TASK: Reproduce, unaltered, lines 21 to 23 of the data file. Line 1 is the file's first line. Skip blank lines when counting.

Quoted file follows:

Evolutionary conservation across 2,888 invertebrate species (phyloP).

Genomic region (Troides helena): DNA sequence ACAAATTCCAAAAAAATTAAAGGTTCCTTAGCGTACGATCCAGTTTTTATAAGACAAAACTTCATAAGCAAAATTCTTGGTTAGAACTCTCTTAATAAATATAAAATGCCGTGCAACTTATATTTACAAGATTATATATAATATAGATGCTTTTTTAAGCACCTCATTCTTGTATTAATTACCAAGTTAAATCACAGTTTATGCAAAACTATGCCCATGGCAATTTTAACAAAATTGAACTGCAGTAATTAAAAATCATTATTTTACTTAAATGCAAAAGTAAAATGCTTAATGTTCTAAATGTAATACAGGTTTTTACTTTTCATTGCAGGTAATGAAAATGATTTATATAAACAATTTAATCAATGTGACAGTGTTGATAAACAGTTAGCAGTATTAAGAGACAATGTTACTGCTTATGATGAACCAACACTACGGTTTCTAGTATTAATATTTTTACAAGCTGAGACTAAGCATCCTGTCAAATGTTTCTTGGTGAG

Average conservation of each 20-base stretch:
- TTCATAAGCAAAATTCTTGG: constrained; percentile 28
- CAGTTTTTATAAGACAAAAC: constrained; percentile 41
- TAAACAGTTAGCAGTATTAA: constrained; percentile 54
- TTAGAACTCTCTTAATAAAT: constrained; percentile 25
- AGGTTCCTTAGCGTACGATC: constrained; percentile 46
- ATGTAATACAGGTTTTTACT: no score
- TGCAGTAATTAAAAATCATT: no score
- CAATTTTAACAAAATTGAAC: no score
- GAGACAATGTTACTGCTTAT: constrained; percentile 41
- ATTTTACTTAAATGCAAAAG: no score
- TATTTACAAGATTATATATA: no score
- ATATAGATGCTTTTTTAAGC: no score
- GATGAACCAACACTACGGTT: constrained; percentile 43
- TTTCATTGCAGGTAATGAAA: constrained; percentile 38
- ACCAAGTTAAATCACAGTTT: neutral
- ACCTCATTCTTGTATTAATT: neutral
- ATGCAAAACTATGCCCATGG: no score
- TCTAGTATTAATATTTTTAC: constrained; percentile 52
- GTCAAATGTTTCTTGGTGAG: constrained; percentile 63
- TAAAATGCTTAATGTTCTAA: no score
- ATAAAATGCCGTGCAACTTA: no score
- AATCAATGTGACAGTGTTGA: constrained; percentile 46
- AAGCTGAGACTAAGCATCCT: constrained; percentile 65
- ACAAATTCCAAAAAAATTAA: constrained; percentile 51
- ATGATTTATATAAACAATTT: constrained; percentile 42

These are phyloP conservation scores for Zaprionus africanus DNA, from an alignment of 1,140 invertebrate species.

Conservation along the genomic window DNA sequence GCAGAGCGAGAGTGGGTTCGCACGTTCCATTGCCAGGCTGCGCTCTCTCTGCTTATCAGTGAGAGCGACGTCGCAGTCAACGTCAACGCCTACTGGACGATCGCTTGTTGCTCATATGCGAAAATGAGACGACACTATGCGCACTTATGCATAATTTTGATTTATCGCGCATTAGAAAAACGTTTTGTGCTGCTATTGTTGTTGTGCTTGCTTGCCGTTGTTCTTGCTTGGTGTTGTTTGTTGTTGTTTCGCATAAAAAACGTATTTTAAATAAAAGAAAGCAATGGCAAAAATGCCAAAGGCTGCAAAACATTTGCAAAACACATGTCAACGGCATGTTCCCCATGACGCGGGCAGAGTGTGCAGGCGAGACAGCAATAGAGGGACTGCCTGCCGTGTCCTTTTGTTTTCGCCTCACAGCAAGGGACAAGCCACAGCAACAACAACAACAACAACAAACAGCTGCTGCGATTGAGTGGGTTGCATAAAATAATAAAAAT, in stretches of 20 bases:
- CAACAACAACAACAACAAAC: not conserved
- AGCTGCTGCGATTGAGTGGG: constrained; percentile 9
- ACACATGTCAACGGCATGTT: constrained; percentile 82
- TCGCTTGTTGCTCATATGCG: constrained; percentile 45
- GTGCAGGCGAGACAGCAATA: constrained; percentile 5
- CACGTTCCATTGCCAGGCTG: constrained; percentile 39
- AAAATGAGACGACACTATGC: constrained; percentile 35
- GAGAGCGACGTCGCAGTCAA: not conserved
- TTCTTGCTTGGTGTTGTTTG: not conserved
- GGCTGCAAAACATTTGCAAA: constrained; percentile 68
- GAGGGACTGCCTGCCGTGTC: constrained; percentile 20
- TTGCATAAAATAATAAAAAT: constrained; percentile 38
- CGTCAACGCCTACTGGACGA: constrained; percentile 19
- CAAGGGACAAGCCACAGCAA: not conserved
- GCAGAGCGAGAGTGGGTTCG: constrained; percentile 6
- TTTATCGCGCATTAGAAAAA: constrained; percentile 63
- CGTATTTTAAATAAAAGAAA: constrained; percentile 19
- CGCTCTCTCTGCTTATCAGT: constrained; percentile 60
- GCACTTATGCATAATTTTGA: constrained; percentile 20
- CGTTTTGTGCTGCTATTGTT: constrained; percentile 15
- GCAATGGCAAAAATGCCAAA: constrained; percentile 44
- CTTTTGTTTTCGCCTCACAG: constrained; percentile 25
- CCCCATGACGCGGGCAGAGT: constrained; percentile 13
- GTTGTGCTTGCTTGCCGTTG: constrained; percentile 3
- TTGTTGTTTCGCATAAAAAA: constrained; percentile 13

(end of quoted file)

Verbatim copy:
- TCTAGTATTAATATTTTTAC: constrained; percentile 52
- GTCAAATGTTTCTTGGTGAG: constrained; percentile 63
- TAAAATGCTTAATGTTCTAA: no score